Wellness means ensuring an employee’s total well-being is taken care of. Sarah Ducott from Insight talks about how to keep employees engaged at work while lowering their stress and providing work/life balance. Listen or read more to find out how these programs work.
John: Hi, I’m John Maher. I’m here today with Sarah Ducott, Account Manager at Insight, a human resources and employee benefits consulting firm based in Massachusetts, with offices in Dedham and Beverly. Today, we’re talking about wellness. Welcome, Sarah.
Sarah: Thanks, John. Glad to be here.
John: Sarah, wellness seems to be a hot topic these days, but what actually is wellness?
Sarah: Wellness has evolved into a culture of total well-being. It’s not only just seen as the physical anymore, but also the emotional, financial, and professional side of things. Finding that balance is really the meaning of well-being right now. A lot of times, we bring the stresses of our everyday lives into the office and it creates a lack of efficiency — and productivity is lost. When employers bring in wellness into the office place, they’re showing that balance and that they care that you have a life outside the office and vice versa.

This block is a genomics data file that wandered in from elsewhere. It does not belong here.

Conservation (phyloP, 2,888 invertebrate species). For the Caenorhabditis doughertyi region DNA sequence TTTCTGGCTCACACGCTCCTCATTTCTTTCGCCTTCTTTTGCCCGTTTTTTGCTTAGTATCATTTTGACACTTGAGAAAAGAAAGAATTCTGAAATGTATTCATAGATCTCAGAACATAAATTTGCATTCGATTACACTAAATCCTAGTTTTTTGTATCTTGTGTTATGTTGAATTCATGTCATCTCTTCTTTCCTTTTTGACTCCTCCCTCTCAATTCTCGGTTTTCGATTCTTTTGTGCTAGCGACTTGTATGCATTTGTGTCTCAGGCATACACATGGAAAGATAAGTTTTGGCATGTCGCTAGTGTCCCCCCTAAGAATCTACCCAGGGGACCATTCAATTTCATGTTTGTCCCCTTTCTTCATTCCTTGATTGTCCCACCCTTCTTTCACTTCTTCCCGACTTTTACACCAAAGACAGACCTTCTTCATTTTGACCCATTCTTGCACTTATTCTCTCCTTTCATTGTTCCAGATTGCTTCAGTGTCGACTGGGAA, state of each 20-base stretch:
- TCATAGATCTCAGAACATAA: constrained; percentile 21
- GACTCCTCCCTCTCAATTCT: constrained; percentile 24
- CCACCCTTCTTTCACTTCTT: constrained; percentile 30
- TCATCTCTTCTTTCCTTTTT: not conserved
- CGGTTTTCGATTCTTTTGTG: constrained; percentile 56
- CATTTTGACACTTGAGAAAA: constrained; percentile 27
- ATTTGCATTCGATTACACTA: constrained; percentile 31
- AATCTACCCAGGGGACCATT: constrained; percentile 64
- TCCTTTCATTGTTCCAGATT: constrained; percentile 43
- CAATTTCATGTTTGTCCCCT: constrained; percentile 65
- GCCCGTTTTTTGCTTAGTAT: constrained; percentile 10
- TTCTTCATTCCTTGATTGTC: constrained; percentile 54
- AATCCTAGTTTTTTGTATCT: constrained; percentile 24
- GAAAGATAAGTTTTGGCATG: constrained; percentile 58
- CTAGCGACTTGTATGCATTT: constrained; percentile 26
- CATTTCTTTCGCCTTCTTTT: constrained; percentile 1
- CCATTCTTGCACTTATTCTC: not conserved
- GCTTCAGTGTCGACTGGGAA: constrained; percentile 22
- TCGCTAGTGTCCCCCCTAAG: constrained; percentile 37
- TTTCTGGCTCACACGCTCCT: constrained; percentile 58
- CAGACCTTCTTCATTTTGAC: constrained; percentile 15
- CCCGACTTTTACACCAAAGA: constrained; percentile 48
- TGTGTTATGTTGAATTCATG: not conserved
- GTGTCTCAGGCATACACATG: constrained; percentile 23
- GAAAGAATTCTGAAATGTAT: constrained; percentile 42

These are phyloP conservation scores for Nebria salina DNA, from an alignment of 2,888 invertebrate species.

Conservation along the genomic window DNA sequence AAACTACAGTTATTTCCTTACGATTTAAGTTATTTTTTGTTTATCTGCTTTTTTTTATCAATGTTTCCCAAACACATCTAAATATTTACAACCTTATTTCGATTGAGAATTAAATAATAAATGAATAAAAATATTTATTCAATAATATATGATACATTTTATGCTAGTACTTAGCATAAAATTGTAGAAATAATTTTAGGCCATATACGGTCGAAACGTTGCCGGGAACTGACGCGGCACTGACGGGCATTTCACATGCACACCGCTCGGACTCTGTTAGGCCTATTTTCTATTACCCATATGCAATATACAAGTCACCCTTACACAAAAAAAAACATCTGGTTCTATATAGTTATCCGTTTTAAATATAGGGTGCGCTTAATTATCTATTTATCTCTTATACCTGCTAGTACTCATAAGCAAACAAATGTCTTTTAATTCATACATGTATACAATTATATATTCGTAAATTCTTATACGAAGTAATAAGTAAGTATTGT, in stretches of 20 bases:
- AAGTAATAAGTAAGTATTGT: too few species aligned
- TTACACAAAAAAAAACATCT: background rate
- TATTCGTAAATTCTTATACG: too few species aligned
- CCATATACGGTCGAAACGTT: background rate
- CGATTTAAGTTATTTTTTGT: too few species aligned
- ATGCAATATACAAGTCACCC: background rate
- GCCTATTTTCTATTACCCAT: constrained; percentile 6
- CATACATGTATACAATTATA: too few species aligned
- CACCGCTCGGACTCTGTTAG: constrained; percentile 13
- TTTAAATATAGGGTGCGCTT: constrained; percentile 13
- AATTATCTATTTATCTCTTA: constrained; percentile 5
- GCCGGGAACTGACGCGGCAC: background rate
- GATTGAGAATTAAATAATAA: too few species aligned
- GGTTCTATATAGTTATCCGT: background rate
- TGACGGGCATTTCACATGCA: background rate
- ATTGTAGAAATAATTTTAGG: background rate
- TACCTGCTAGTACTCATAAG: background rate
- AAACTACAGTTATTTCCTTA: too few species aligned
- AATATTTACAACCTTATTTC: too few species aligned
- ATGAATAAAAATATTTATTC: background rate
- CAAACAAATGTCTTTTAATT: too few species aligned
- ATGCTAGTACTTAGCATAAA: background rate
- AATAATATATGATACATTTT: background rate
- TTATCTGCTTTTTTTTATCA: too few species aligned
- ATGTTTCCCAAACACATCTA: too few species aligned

John: You said that it’s more of a total well-being thing, whereas we used to maybe think of wellness as being more of — that you have a gym at the office that you can go to and workout or something like that — it’s more than that now.
Sarah: Absolutely. The stresses of finances or picking your child up from daycare, a sports event or school really impact your health and your overall wellness itself. A lot of times, we spend time at work doing our finances or paying bills, looking for daycare or services like that, and when you have resources at the office that ease that hassle, it really helps bring the employee back into the office and into the workspace.
John: All right. Why are employers seeing this as something that’s important to their organization?
Sarah: Productivity, longevity, and stability are really the driving factors of this trend. Employers want happy employees; and when they’re contributing to that through the corporate culture, employees see that and appreciate that. It brings in this element of respect from both the employer to the employee, and the employee to the employer. You’re really building that ability to gain that relationship again.